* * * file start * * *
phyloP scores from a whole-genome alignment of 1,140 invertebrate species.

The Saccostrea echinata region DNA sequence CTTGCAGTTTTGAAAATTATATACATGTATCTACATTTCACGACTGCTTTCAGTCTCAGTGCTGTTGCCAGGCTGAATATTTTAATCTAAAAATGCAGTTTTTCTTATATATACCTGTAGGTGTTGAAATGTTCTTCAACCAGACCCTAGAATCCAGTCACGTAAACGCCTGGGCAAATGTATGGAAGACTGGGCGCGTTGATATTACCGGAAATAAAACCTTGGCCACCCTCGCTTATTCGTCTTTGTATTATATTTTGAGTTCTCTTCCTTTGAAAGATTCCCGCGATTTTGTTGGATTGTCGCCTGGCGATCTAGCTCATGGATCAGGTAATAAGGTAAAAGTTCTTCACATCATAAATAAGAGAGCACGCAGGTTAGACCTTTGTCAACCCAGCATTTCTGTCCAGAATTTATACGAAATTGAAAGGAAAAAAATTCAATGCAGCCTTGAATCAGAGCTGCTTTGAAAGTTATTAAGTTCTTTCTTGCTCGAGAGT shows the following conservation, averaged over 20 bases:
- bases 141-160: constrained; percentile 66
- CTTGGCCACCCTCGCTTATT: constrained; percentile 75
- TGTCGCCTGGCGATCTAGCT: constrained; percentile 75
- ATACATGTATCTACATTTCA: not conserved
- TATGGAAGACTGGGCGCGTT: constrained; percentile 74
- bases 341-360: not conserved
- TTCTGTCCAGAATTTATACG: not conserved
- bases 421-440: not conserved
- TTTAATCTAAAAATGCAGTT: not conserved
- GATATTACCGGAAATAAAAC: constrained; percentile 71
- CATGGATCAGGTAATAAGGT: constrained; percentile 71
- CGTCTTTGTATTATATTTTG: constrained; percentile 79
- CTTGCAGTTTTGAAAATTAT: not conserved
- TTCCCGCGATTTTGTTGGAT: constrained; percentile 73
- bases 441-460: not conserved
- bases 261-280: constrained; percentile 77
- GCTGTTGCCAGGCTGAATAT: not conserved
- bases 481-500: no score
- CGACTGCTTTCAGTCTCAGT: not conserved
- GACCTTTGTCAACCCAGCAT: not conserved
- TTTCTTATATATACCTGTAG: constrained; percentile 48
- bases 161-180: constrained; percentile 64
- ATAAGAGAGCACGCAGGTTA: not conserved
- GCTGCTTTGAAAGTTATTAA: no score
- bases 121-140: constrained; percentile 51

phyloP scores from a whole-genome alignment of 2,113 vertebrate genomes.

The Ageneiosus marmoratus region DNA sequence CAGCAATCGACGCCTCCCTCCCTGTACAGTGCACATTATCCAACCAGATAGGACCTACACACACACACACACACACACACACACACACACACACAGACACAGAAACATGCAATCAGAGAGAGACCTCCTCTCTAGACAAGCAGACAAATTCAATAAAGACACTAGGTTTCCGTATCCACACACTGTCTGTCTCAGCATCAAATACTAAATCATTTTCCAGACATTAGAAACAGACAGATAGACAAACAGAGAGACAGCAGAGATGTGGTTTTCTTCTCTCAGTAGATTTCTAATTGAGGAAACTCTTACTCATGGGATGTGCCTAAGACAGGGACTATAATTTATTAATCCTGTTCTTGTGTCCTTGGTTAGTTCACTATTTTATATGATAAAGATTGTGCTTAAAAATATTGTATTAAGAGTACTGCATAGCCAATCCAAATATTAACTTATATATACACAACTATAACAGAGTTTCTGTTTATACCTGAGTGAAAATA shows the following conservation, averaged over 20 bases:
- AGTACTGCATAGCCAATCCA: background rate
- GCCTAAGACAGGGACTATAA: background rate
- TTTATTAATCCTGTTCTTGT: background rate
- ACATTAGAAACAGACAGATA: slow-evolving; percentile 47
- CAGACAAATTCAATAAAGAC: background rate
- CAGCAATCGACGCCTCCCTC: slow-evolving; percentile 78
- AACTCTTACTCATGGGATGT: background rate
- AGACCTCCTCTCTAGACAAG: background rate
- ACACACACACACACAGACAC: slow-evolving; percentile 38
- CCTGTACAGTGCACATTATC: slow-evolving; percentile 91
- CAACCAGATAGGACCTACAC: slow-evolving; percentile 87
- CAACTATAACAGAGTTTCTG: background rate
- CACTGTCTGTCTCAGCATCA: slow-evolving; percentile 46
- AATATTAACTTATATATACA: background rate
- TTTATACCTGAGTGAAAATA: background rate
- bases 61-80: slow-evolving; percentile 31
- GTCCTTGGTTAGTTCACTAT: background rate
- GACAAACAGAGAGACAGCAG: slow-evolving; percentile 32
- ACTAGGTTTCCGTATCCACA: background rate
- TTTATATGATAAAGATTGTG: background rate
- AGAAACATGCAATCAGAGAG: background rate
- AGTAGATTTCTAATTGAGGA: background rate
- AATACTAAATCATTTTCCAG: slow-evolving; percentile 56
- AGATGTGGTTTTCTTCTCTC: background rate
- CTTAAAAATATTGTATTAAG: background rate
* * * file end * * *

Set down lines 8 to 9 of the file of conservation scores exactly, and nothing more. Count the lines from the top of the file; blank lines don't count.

- bases 341-360: not conserved
- TTCTGTCCAGAATTTATACG: not conserved